Tag Archives: end of the world

The World Without Us by Alan Weisman

Holy fuckballs… Every now and then a book comes along and just punches you in the face.world_without

POW! Right in the kisser! 

(Sorry, I had to). 

The World Without Us is one of those books. I’ve seriously explained this book to about twenty different people to try and convince them to read it. Weisman undertakes the almost unthinkable task of answering the question, “What would happen if all humans just suddenly disappeared *POOF* from the planet?”

Well other than Mother Earth, Father Sky, and all the billions of animals heaving a collective sigh of relief…. A lot actually. And it wouldn’t take as long as you might think.

Weisman illustrates about a bajillion fascinating points in TWWU, and I seriously could not put it down. Did you know that if power cut off in NYC, within TWO WEEKS the subway system would be COMPLETELY filled with water–thus weakening the foundation of all the skyscrapers and causing a relatively imminent collapse? SAY WHAAA??

Or, that it is hypothesized that Africa is the only continent with so many “mega” mammals (elephants, rhinos, etc…) left alive because humans originated there and those species had a chance to grow immune to our disgusting disease-ridden bodies?

Or, that if you cut an 18 inch hole in the roof of your home, it would only take ten years for the building to fall apart!?

Prepare to be amazed, educated, and more than a little depressed. One of my favorite books all year.

Just read the damn thing, ok?

(Oh, and stop using body scrub with little plastic exfoliating beads in it).

5 days after tomorrow of 5


The 2012 Story: The Myths, Fallacies, and Truth Behind the Most Intriguing Date in History by John Major Jenkins

Ugh, just ugh. The 2012 Story: The Myths, Fallacies, and Truth Behind the Most Intriguing Date in History by John Major Jenkins was one of the most painful books I’ve read in quite a LONG time. But–although I had to struggle for a month to get through it– I finally finished his 30 year in the making work on Maya Studies/2012.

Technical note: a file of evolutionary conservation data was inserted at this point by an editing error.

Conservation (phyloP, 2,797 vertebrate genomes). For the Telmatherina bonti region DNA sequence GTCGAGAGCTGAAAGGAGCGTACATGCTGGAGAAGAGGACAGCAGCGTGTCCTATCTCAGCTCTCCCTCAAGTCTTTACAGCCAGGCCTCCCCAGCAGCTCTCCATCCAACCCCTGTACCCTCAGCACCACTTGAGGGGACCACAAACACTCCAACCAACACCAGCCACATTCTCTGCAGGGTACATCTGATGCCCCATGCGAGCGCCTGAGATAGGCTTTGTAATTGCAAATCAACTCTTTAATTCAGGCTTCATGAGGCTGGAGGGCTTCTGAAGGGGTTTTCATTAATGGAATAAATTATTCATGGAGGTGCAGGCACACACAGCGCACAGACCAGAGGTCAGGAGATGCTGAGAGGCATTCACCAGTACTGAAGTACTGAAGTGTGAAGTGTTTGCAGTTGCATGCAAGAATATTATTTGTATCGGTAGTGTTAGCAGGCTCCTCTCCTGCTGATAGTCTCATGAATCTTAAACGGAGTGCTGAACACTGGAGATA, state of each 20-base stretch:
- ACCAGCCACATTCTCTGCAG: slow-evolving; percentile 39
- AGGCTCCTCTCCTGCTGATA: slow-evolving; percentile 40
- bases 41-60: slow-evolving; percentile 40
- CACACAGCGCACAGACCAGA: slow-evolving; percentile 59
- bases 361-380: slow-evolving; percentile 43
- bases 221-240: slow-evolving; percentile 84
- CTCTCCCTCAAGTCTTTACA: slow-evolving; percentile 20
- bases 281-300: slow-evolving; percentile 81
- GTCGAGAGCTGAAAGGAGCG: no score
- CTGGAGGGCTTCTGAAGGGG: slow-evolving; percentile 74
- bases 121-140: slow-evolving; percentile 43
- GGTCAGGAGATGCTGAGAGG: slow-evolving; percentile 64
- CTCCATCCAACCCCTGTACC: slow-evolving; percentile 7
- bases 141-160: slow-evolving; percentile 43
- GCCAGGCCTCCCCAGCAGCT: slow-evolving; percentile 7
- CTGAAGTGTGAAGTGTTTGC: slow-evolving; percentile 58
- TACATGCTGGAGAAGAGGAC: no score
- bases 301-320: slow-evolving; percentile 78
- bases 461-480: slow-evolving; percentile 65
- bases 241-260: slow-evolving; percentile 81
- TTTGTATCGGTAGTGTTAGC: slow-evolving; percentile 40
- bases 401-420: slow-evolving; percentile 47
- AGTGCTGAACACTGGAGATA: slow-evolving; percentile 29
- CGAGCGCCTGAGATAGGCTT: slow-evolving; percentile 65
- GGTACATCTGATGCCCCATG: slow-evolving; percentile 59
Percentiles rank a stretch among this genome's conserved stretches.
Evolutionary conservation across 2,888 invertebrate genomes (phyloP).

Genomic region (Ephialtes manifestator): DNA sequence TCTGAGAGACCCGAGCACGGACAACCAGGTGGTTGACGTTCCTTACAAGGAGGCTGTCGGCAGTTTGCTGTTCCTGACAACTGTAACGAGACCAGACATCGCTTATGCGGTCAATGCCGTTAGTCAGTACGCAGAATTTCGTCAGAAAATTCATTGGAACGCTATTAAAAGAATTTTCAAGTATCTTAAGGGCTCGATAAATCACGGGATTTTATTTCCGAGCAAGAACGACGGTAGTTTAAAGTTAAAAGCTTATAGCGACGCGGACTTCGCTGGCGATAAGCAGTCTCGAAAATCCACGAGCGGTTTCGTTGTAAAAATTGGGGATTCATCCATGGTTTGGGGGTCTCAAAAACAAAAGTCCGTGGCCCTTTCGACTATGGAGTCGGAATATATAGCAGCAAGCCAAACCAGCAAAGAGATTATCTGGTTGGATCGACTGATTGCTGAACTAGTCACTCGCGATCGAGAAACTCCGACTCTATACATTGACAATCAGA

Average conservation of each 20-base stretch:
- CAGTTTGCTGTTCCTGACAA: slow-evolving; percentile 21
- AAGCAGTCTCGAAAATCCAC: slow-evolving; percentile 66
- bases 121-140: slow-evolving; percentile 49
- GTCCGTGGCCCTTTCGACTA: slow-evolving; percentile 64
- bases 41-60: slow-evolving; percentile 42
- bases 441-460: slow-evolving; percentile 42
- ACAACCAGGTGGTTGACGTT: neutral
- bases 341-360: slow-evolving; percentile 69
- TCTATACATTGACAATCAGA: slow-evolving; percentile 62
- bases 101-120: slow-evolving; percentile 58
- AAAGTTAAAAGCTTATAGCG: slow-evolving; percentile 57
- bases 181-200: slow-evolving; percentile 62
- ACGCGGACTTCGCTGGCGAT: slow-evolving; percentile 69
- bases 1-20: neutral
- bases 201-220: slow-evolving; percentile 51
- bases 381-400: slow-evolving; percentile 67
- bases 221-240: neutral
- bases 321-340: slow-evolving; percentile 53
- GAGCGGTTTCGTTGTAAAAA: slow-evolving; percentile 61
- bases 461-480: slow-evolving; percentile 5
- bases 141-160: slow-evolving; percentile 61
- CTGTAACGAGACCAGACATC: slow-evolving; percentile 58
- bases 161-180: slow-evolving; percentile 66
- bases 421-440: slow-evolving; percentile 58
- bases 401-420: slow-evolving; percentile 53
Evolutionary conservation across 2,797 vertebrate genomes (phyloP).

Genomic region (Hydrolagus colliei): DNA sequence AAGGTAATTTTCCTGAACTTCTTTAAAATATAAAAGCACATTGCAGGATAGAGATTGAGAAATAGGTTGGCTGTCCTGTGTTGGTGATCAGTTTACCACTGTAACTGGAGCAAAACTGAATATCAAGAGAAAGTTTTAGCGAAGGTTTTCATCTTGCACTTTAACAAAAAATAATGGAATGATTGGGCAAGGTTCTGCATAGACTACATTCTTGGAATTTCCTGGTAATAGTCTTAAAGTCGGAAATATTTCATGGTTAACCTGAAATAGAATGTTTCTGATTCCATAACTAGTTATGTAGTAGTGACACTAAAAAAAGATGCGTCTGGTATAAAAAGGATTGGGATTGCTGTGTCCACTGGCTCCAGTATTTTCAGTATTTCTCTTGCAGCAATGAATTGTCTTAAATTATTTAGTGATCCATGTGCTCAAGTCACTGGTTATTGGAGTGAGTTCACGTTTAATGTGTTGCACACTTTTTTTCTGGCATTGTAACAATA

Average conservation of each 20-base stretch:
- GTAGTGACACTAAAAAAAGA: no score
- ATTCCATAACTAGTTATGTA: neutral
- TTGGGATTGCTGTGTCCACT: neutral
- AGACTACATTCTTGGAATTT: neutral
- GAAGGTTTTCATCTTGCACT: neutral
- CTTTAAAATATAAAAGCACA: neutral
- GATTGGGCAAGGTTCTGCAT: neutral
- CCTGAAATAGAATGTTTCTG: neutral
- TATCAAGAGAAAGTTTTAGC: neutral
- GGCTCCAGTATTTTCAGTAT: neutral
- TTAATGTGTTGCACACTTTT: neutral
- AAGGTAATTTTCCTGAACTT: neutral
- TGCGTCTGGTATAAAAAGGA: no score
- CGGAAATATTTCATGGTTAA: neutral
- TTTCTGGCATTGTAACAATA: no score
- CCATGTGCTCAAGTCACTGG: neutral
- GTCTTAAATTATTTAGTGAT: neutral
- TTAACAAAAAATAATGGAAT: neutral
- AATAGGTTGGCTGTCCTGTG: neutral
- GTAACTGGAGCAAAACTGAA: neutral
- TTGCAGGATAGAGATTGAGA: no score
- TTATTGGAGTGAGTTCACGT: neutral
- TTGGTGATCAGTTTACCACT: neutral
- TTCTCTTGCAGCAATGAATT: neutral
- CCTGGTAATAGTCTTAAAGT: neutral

First of all, the one thing I appreciated most about his book was that he does not subscribe to the whole apocalyptic we’re-all-gonna-die-in-a-flaming-inferno thing. I’m really tired of hearing people say that the world is going to end and all that jazz. And apparently so is he. He points out that many of his colleagues in Maya studies and “2012ology” subscribe to the doom and gloom fatalistic point of view because it makes them more popular in the public eye. People love hearing bad news. They want to watch specials about 2012 on the Discovery Channel while stuffing fistfuls of popcorn in their faces and tut-tutting to each other.

The world has been “ending” every couple decades or since forever ago. Old news. I liked his analogy about it. His principle is that time is following cycles set down by the Mayans thousands of years ago, and 2012 is simply the ending of the 13th of their 394.5 year cycles called Baktuns. He interjects that people whom are claiming the end of this cycle is the end of the world is like saying at the stroke of midnight the world will end each day. It’s not a ending with a period, it’s more of a circular state of being.

That being said…. Damn, Jenkins. Did you really need to talk about it for 500 pages?

Parts of the book were pretty interesting. He’s been making trips to South America and studying Mayan astrology and time-keeping since the 70’s, so I feel his knowledge is credible in many ways. The Mayan mythology and creation stories were enjoyable, as were reading about his experiences on LSD. But SO much of the content was devoted to him bad-mouthing other 2012ologists and proving why he was right and they were wrong. We get it. You have been ostracized from the community because you’re not jumping on the PARTY LIKE IT’S THE END OF THE WORLD bandwagon. (Yes, he even hypothesizes about the parties that will be thrown on December 21st, 2012. Parties that he will not be invited to…)

But then things get a little incredible. He claims that George W. Bush is the infamous Mayan version of the antichrist “Seven Macaw,” come back to fulfill the prophecy that foretells the ending of a certain age of consciousness. Um… I’m a Democrat too, but Jeeze… He also goes on a bit of a rant about big corporations and how they are destroying our way of life.

Basically I feel that the whole book was a mish-mash of his different hurts within his scholastic community and a bit of a tirade against modern society. A little too much crazy mixed in with WAY too much explanation of the terribly boring Long Count system that the Mayans used for tracking time. It’s definitely a book that I am glad to be free of.

Not to say I didn’t learn anything, but the process was painful. A good quote to wrap up the whole experience is:

“Eternity cannot be found by living forever; it is found only when death is embraced.”

Eternity can also be found between the pages of this book. Reading it certainly felt took forever for me…

1 star of 5